Immigration; Asylum; China
The BIA reasonably concluded that an asylum-seeker from China failed to show that persecutions of Christians constitutes a changed circumstance.
“The Board also thought that Gao’s religious conversion represented only a change in his personal circumstances, based on his actions in the United States, and that it therefore does not qualify him for relief from the filing deadline for motions to reopen. See 8 U.S.C. § 1229a(c)(7)(C)(i); Liang v. Holder, 626 F.3d 983, 988 (7th Cir. 2010). But we think that in this respect the Board misunderstood Gao’s argument. Although his conversion to Christianity (the genuineness of which no one has challenged) occurred in the United States, Gao is arguing that circumstances for Christians in China have appreciably deteriorated over the years since he has been here. The right to choose one’s religion is part of the religious freedom that is recognized in the United States. See Cantwell v. Connecticut, 310 U.S. 296, 303 (1940) (‘Freedom of conscience and freedom to adhere to such religious organization or form of worship as the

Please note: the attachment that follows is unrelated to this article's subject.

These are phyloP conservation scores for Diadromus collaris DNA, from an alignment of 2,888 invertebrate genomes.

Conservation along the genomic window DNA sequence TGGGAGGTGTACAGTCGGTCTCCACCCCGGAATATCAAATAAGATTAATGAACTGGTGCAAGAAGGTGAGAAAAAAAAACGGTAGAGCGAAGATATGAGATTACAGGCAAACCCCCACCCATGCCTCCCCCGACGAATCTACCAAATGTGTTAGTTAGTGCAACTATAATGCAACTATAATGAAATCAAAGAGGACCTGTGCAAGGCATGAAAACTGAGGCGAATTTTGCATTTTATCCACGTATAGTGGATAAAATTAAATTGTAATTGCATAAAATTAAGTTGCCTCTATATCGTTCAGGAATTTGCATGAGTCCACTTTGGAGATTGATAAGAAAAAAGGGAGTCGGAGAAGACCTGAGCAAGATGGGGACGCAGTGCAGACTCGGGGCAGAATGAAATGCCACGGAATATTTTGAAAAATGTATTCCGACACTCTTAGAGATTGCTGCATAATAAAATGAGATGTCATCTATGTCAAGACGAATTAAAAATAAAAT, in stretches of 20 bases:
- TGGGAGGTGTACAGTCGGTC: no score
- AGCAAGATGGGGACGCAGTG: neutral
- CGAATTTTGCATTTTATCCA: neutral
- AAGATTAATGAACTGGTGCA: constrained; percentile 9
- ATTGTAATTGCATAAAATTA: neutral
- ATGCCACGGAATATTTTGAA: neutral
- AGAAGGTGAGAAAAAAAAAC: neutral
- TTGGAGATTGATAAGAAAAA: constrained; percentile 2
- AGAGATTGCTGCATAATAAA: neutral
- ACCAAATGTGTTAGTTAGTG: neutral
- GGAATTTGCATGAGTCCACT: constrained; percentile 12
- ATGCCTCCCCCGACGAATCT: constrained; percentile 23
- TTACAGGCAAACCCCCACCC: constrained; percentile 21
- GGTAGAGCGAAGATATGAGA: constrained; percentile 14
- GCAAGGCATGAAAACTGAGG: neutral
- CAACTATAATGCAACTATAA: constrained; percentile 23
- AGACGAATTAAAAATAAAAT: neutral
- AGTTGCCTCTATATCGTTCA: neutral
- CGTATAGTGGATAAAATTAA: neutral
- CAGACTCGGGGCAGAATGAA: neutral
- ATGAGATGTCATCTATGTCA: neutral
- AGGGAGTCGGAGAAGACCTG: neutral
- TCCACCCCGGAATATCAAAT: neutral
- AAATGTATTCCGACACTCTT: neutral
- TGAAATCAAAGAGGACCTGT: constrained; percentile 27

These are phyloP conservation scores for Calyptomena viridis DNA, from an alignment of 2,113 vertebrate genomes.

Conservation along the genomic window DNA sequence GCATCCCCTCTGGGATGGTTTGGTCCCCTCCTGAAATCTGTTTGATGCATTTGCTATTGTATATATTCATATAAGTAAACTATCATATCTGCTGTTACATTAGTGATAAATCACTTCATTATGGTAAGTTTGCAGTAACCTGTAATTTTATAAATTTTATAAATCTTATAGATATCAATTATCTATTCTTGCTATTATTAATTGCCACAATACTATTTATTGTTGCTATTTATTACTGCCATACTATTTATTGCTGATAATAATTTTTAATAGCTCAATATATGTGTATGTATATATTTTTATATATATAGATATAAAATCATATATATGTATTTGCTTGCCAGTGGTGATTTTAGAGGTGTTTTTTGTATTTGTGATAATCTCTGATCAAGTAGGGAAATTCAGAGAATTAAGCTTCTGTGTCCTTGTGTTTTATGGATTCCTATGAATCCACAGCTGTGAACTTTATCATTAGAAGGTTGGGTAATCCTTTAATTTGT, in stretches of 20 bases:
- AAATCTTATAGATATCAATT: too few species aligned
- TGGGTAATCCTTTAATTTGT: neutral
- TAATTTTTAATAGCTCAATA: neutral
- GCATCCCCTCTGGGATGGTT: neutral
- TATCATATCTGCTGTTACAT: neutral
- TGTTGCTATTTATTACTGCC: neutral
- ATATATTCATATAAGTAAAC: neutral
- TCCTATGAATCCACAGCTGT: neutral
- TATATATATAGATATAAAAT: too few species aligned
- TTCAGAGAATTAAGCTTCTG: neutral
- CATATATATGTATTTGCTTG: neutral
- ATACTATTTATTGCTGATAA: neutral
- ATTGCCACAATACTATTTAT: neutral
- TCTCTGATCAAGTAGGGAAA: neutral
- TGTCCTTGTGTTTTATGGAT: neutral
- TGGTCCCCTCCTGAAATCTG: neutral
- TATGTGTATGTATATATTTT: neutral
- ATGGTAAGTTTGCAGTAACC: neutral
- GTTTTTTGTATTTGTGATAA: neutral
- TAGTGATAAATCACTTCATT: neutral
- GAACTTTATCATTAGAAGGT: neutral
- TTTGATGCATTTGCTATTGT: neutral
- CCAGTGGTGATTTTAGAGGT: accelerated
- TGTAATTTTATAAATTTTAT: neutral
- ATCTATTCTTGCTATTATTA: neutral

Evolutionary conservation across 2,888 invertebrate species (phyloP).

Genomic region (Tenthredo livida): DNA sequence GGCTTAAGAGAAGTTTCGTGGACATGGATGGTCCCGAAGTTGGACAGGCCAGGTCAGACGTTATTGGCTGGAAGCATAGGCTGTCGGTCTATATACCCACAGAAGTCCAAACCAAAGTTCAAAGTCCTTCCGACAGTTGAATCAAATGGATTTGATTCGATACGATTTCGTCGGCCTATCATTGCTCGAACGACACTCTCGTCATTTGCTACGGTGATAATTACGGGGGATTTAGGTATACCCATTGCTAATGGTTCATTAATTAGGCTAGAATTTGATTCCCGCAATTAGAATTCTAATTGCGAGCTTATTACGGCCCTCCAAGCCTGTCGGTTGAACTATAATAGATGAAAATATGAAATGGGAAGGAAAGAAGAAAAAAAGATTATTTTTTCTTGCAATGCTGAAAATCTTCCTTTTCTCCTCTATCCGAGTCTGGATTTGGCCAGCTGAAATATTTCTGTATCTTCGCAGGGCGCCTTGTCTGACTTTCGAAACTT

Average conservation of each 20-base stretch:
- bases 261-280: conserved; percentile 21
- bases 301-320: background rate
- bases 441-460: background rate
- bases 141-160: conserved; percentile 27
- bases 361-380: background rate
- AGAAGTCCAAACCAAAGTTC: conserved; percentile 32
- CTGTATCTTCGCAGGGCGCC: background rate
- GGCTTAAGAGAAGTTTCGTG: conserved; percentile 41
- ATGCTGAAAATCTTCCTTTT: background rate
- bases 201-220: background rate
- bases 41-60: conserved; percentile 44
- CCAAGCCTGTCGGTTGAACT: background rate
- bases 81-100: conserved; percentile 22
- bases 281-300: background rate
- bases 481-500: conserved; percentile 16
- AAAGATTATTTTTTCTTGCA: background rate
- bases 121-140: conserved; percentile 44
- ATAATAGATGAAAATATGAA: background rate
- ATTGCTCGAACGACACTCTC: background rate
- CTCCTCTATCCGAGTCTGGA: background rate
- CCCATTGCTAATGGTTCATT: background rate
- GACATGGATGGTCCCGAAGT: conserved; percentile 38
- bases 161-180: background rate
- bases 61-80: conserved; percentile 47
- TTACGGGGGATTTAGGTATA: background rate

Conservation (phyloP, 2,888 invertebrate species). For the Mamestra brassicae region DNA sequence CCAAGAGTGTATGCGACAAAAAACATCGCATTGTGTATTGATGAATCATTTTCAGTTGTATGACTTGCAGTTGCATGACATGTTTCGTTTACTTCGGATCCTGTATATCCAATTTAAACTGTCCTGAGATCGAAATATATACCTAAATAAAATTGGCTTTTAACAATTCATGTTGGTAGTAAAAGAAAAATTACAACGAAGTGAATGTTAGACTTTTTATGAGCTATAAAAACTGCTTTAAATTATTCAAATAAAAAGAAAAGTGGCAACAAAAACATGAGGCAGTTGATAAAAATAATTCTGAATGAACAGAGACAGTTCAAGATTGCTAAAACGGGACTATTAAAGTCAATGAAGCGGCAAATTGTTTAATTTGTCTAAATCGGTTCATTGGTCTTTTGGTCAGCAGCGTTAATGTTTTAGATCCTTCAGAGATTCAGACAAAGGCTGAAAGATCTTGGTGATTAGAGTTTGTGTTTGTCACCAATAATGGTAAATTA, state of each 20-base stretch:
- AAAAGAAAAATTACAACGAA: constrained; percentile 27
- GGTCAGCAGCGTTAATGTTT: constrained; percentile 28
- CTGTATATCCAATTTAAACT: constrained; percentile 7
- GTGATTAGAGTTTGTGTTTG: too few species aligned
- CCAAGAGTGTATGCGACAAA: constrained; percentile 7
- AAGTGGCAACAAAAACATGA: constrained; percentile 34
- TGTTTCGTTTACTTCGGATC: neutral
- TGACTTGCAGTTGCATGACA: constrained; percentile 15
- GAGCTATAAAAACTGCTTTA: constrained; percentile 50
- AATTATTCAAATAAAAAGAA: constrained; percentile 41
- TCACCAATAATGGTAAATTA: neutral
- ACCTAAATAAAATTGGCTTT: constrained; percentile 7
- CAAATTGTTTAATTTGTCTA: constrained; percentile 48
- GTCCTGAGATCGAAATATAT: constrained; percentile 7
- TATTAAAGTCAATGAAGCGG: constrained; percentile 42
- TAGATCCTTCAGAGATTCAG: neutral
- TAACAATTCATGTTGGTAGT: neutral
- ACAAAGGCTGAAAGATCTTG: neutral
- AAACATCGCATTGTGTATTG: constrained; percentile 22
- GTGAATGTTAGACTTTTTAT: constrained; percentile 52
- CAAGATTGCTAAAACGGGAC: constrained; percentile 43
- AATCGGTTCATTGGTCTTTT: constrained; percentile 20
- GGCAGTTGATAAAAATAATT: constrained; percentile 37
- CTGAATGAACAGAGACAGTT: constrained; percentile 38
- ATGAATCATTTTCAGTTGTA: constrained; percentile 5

individual may choose cannot be restricted by law.’). The same is true at the global level. See, e.g., International Covenant on Civil and Political Rights, Art. 18 (providing that the right to freedom of ‘thought, conscience and religion’ . . . ‘shall include freedom to have or to adopt a religion or belief of [the person’s] choice’),
http://www.ohchr.org/EN/ProfessionalInterest/Pages/CCPR.aspx (last visited July 9, 2013). The fact that Gao did not become a Christian until he reached the United States means that on the merits, he could not show past persecution on that ground, but it would not prevent him from showing changed conditions in China since the time he left with respect to the treatment of Christians, nor would it prevent him from showing a well-founded fear of future persecution. This does not help Gao, of course, because the Board rejected his effort to satisfy his threshold burden to prove changed country conditions.”
12-2635 Gao v. Holder
Petition for Review of an Order of the Board of Immigration Appeals, Wood, J.